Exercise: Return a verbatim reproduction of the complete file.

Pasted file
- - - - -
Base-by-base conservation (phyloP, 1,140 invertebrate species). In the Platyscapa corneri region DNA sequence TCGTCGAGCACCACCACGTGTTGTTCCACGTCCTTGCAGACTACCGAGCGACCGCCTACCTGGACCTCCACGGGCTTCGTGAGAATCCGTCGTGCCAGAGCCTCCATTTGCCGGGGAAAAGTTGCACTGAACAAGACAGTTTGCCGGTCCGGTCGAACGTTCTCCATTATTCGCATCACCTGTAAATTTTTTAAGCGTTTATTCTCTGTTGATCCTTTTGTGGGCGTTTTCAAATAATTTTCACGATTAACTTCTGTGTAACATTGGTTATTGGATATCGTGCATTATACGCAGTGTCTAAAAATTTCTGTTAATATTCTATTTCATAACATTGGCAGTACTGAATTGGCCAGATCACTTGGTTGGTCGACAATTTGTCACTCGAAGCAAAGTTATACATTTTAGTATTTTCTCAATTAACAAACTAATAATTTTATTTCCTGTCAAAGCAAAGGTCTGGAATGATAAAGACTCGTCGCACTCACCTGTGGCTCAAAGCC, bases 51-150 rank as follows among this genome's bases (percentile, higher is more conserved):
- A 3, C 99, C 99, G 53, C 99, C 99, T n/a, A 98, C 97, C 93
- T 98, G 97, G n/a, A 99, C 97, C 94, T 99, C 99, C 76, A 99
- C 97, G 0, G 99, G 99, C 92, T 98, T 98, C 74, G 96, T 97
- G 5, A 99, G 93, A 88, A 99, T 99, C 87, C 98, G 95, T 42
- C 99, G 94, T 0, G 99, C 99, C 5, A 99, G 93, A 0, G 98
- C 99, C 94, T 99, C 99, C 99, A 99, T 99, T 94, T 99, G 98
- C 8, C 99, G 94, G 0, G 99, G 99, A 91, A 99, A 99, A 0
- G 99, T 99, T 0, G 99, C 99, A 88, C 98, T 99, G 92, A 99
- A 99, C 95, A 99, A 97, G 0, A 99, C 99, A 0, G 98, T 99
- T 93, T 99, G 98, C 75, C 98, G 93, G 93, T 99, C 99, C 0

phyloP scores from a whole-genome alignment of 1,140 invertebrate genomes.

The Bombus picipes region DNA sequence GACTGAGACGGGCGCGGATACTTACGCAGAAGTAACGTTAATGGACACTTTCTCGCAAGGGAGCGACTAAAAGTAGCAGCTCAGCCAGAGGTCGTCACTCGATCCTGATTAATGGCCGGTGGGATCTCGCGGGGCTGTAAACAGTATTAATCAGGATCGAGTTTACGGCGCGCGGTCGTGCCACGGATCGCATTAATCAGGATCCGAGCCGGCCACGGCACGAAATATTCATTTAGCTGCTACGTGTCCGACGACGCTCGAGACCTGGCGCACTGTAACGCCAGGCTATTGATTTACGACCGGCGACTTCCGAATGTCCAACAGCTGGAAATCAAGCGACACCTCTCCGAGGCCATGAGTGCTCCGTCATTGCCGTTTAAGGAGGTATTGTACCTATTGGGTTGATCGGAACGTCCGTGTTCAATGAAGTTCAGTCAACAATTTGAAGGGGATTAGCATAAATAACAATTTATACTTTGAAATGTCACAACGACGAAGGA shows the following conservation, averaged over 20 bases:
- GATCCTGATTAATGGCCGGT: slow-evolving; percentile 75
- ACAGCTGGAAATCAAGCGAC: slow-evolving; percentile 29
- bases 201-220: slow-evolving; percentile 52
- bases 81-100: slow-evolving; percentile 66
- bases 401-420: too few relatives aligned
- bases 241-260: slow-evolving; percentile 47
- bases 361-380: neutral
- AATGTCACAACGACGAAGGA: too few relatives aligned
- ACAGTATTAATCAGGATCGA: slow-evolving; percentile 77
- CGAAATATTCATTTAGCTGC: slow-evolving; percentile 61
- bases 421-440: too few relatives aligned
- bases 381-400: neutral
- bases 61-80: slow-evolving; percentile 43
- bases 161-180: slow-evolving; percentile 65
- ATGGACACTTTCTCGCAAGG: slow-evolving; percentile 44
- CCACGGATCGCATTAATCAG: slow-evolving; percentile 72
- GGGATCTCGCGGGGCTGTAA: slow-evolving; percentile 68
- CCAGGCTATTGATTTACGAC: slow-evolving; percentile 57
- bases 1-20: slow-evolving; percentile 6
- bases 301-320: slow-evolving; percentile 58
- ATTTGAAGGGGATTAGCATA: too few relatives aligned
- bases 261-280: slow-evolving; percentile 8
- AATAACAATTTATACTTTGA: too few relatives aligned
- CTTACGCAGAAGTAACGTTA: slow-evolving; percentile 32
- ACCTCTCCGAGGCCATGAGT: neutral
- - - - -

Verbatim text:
Base-by-base conservation (phyloP, 1,140 invertebrate species). In the Platyscapa corneri region DNA sequence TCGTCGAGCACCACCACGTGTTGTTCCACGTCCTTGCAGACTACCGAGCGACCGCCTACCTGGACCTCCACGGGCTTCGTGAGAATCCGTCGTGCCAGAGCCTCCATTTGCCGGGGAAAAGTTGCACTGAACAAGACAGTTTGCCGGTCCGGTCGAACGTTCTCCATTATTCGCATCACCTGTAAATTTTTTAAGCGTTTATTCTCTGTTGATCCTTTTGTGGGCGTTTTCAAATAATTTTCACGATTAACTTCTGTGTAACATTGGTTATTGGATATCGTGCATTATACGCAGTGTCTAAAAATTTCTGTTAATATTCTATTTCATAACATTGGCAGTACTGAATTGGCCAGATCACTTGGTTGGTCGACAATTTGTCACTCGAAGCAAAGTTATACATTTTAGTATTTTCTCAATTAACAAACTAATAATTTTATTTCCTGTCAAAGCAAAGGTCTGGAATGATAAAGACTCGTCGCACTCACCTGTGGCTCAAAGCC, bases 51-150 rank as follows among this genome's bases (percentile, higher is more conserved):
- A 3, C 99, C 99, G 53, C 99, C 99, T n/a, A 98, C 97, C 93
- T 98, G 97, G n/a, A 99, C 97, C 94, T 99, C 99, C 76, A 99
- C 97, G 0, G 99, G 99, C 92, T 98, T 98, C 74, G 96, T 97
- G 5, A 99, G 93, A 88, A 99, T 99, C 87, C 98, G 95, T 42
- C 99, G 94, T 0, G 99, C 99, C 5, A 99, G 93, A 0, G 98
- C 99, C 94, T 99, C 99, C 99, A 99, T 99, T 94, T 99, G 98
- C 8, C 99, G 94, G 0, G 99, G 99, A 91, A 99, A 99, A 0
- G 99, T 99, T 0, G 99, C 99, A 88, C 98, T 99, G 92, A 99
- A 99, C 95, A 99, A 97, G 0, A 99, C 99, A 0, G 98, T 99
- T 93, T 99, G 98, C 75, C 98, G 93, G 93, T 99, C 99, C 0

phyloP scores from a whole-genome alignment of 1,140 invertebrate genomes.

The Bombus picipes region DNA sequence GACTGAGACGGGCGCGGATACTTACGCAGAAGTAACGTTAATGGACACTTTCTCGCAAGGGAGCGACTAAAAGTAGCAGCTCAGCCAGAGGTCGTCACTCGATCCTGATTAATGGCCGGTGGGATCTCGCGGGGCTGTAAACAGTATTAATCAGGATCGAGTTTACGGCGCGCGGTCGTGCCACGGATCGCATTAATCAGGATCCGAGCCGGCCACGGCACGAAATATTCATTTAGCTGCTACGTGTCCGACGACGCTCGAGACCTGGCGCACTGTAACGCCAGGCTATTGATTTACGACCGGCGACTTCCGAATGTCCAACAGCTGGAAATCAAGCGACACCTCTCCGAGGCCATGAGTGCTCCGTCATTGCCGTTTAAGGAGGTATTGTACCTATTGGGTTGATCGGAACGTCCGTGTTCAATGAAGTTCAGTCAACAATTTGAAGGGGATTAGCATAAATAACAATTTATACTTTGAAATGTCACAACGACGAAGGA shows the following conservation, averaged over 20 bases:
- GATCCTGATTAATGGCCGGT: slow-evolving; percentile 75
- ACAGCTGGAAATCAAGCGAC: slow-evolving; percentile 29
- bases 201-220: slow-evolving; percentile 52
- bases 81-100: slow-evolving; percentile 66
- bases 401-420: too few relatives aligned
- bases 241-260: slow-evolving; percentile 47
- bases 361-380: neutral
- AATGTCACAACGACGAAGGA: too few relatives aligned
- ACAGTATTAATCAGGATCGA: slow-evolving; percentile 77
- CGAAATATTCATTTAGCTGC: slow-evolving; percentile 61
- bases 421-440: too few relatives aligned
- bases 381-400: neutral
- bases 61-80: slow-evolving; percentile 43
- bases 161-180: slow-evolving; percentile 65
- ATGGACACTTTCTCGCAAGG: slow-evolving; percentile 44
- CCACGGATCGCATTAATCAG: slow-evolving; percentile 72
- GGGATCTCGCGGGGCTGTAA: slow-evolving; percentile 68
- CCAGGCTATTGATTTACGAC: slow-evolving; percentile 57
- bases 1-20: slow-evolving; percentile 6
- bases 301-320: slow-evolving; percentile 58
- ATTTGAAGGGGATTAGCATA: too few relatives aligned
- bases 261-280: slow-evolving; percentile 8
- AATAACAATTTATACTTTGA: too few relatives aligned
- CTTACGCAGAAGTAACGTTA: slow-evolving; percentile 32
- ACCTCTCCGAGGCCATGAGT: neutral